The ambassador’s tale: From a Kenyan village to a diplomatic mission, expanding educational opportunity for the next generation

Johnson Weru, ambassador to Belgium and Luxembourg, supports technology that offers rural students educational and economic opportunities they never imagined.

When Microsoft introduced the Microsoft 4Afrika initiative to African leaders tied to the European Union at an event in Brussels in June, it was only natural for Johnson Weru, the Kenyan ambassador to Belgium and Luxembourg, to attend. He wanted to show his support for 4Afrika, and for the technology projects that were equipping schools and villages in rural Kenya with touch-screen tablets and broadband Internet. But as the attendees watched a video, Weru was transported back to his childhood, to the rural village where he grew up — just a few miles from where the students on the screen were getting their first glimpse of computers and the Internet.
He eagerly raised his hand.

“That’s where I’m from,” Weru said. He was deeply moved at the sight of the students opening the tablets, swiping the icons on the screens, and discovering the vast world of information that had previously been out of their reach. And he wanted to speak with them as soon as possible. Before long, the ambassador was in a conference room talking with the students over a Skype connection, and telling them how much he had in common with them. The students laughed in recognition when he told them where he grew up, and soon were volunteering their thoughts about what their schools needed to ensure opportunity for everyone. Weru reminded them that through education and technology, they can pursue opportunities they had never dreamed of.

“It is possible that you can come from such humble beginnings and enjoy this historic moment to speak to you,” Weru told the students.

Microsoft 4Afrika and the Mawingu project
Africa is home to more than 1 billion people — 15 percent of the world’s population — including some of the world’s poorest citizens. The continent’s vast savannas, deserts and jungles present enormous challenges to the installation of technological infrastructure that can connect African citizens to the rest of the world. Even in countries with advanced technology and education systems, the rural villages are located far from the electrical grids and fiber-optic networks that make Internet access easily available to city dwellers.
“The adoption of technology in Kenya has peaked at a very, very fast rate. Most Kenyan citizens can access simple IT gadgets like cell phones and televisions,” Weru says. “What is critical about the Mawingu project is its ability to reach areas that are beyond the existing coverage of fiber-optic cable.”
Through “Mawingu,” which means "cloud" in Kiswahili, villagers in these isolated areas are now able to use Windows tablets and services to browse the Internet. Mawingu is a collaboration between Kenya’s Ministry of Information and Communications, Indigo Telecom Ltd., and Microsoft that takes advantage of TV white spaces — unused portions of the broadcast spectrum on which signals can travel much greater distances than via radio frequencies. Solar panels provide power for the TV signal relays and the computing devices.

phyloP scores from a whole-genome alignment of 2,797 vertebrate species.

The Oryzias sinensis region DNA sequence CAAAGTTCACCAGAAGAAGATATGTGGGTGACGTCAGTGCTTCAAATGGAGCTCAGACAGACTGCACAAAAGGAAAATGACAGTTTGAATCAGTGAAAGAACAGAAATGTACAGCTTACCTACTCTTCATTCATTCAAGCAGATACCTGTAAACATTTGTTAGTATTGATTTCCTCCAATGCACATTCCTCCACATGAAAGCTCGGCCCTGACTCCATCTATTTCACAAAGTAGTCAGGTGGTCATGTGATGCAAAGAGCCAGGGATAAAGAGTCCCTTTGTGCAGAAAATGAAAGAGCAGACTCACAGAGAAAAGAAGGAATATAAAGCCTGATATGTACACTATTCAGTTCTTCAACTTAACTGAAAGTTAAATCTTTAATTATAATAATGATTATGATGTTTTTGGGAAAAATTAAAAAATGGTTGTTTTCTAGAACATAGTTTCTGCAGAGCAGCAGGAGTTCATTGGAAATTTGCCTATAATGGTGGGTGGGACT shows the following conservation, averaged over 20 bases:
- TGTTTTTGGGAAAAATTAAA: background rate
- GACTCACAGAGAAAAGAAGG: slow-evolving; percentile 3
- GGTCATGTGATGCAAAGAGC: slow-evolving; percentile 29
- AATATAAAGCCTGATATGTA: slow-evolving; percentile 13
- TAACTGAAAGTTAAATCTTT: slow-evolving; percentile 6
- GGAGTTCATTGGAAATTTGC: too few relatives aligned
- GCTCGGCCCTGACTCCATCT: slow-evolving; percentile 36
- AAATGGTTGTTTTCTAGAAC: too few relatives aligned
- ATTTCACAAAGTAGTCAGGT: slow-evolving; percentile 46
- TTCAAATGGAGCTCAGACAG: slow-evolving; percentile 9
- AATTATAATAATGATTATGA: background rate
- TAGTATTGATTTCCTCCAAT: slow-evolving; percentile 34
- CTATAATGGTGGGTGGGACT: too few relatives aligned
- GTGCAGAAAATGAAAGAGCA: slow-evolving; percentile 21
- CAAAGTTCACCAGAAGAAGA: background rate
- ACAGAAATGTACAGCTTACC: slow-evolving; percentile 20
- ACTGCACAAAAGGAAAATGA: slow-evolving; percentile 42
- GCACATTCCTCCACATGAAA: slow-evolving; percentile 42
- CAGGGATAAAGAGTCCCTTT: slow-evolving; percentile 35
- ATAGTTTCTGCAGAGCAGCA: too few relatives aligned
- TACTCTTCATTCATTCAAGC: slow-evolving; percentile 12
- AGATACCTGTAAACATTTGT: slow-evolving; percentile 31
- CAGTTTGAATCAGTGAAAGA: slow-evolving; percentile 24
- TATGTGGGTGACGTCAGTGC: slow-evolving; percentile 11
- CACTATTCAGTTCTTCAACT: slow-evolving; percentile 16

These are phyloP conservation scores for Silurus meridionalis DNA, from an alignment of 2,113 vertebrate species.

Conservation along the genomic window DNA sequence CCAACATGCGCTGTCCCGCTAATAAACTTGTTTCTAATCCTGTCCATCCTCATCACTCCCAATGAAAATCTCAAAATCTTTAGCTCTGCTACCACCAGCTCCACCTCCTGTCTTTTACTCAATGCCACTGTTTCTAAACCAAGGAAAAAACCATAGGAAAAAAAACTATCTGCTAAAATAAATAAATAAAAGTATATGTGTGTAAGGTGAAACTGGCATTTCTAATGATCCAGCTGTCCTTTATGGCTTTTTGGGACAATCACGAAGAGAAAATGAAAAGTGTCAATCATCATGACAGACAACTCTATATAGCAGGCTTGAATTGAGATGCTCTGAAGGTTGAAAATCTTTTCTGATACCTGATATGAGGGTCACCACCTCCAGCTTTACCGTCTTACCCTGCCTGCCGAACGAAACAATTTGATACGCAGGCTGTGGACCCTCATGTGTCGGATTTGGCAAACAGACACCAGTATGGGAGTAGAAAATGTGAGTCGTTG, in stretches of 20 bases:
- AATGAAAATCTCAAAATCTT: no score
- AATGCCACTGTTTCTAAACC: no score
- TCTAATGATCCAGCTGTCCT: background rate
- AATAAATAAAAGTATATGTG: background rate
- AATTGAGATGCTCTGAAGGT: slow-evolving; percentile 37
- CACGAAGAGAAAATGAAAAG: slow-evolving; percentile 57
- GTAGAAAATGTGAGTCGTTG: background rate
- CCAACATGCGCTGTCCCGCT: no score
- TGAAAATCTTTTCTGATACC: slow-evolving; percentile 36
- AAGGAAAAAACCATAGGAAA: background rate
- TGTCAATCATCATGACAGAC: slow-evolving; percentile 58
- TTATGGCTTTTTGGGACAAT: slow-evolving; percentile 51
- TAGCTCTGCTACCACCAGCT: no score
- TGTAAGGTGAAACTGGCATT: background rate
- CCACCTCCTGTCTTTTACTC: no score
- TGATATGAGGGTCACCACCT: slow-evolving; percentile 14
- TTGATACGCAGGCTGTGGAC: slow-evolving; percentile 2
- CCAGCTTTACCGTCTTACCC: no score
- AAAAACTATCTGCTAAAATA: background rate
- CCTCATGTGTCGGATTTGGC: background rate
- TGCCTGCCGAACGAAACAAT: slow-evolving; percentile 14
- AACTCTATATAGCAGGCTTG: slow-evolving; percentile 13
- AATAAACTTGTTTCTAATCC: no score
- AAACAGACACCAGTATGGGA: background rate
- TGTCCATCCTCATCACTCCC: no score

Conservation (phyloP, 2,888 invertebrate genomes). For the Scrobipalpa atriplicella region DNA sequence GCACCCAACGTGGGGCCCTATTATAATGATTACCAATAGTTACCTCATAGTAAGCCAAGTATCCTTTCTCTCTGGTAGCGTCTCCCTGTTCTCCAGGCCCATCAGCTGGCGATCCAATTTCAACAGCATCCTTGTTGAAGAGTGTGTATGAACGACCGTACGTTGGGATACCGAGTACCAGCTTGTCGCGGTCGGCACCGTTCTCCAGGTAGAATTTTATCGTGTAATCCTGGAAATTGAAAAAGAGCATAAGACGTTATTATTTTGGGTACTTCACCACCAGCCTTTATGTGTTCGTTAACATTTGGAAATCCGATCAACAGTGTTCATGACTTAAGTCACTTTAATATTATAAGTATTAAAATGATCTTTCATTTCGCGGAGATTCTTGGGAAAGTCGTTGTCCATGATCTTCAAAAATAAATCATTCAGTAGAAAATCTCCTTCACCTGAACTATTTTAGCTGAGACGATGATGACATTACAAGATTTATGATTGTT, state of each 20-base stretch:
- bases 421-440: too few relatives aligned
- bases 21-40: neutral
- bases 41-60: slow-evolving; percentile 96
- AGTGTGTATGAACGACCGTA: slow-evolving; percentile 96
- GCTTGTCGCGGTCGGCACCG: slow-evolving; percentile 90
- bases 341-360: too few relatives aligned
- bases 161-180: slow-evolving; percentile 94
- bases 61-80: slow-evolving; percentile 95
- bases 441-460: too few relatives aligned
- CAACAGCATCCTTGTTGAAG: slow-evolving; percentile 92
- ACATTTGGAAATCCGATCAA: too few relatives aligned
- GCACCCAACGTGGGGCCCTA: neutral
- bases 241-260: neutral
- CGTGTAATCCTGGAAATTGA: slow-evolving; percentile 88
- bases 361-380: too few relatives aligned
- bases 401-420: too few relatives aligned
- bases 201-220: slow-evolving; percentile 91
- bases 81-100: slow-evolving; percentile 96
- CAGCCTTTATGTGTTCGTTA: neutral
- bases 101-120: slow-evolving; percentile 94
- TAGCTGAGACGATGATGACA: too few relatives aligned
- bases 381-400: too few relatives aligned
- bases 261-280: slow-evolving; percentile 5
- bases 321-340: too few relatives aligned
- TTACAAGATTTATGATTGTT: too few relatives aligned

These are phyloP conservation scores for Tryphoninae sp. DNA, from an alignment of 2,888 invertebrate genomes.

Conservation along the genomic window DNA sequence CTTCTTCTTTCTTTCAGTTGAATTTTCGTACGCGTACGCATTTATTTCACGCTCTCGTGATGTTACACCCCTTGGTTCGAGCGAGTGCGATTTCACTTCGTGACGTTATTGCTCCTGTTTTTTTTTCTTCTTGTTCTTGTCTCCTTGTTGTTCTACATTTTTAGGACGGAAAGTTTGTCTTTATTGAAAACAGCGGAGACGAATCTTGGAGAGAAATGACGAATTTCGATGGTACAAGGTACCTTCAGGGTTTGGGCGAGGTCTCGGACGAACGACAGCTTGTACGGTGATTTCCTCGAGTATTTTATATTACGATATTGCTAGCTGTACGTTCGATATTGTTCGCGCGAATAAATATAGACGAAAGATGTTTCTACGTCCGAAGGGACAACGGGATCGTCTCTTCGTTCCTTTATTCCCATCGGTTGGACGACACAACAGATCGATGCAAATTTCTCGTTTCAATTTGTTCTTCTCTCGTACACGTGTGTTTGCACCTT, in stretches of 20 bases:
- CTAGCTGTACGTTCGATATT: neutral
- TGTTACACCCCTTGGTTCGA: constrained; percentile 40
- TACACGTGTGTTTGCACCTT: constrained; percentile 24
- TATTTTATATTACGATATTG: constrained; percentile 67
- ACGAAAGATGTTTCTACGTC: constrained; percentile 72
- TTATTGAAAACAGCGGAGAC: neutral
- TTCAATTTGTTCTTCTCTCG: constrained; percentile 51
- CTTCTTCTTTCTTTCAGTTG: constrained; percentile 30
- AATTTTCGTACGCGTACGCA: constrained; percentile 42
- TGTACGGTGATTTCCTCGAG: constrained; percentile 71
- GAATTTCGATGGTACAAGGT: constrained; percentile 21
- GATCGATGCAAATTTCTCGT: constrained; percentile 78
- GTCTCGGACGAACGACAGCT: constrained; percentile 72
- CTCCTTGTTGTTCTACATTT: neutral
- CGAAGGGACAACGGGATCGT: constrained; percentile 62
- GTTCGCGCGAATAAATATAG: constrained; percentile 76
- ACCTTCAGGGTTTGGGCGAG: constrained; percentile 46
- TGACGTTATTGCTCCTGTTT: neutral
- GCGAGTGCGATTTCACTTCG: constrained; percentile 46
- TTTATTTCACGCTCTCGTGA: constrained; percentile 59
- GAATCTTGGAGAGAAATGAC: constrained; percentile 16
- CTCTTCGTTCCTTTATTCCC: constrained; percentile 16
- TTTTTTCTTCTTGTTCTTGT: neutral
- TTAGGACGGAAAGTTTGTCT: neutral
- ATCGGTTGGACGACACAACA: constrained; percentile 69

The result is reliable broadband Internet access that offers Kenyans a world of new knowledge and opportunities in education, healthcare, commerce and delivery of government services. The Mawingu project is not philanthropy designed to improve resources for the underprivileged; it is an economic development project helping Kenyan citizens start or build small businesses and create prosperity for local communities and wider regions.
“The adaptation of occupational workforce technology to the daily lives of Kenyans is phenomenal,” Weru says. Using handheld devices and broadband Internet, Kenyans can safely send money to business associates or customers, or communicate with friends and relatives elsewhere in the country or in the world. They can secure buyers for their goods and services before traveling to meet them — a key advantage in a region where the nearest settled area might be a full day’s travel away. With easier access to new customers and markets, local entrepreneurs can build businesses and enrich their communities.

Microsoft is implementing similar pilots in Dar es Salaam, Tanzania, and the Limpopo province of South Africa. In Tanzania, Microsoft is working with the Tanzania Commission for Science and Technology (COSTECH) and UhuruOne to bring broadband connectivity and services to university students and faculty. In South Africa, Microsoft is working with the Council for Scientific and Industrial Research, the University of Limpopo, and local network builder Multisource to bring broadband connectivity and computing equipment to five secondary schools in remote areas. Both projects enable students to access the wealth of information available on the Internet in order to drive educational advancement and economic development.
The Kenyan government has set a goal of bringing 80 percent of the country’s population online within the next few years. Microsoft is committed to helping achieve that goal, and white spaces technology will be a key enabler. The International Telecommunications Union reports that more than 2.7 billion people use the Internet — just over a third of the world’s population. Projects like Mawingu, which use innovative approaches to solve the problems posed by geographic isolation and limited resources, promise to bring the next 4-plus billion users online.

The ambassador’s journey

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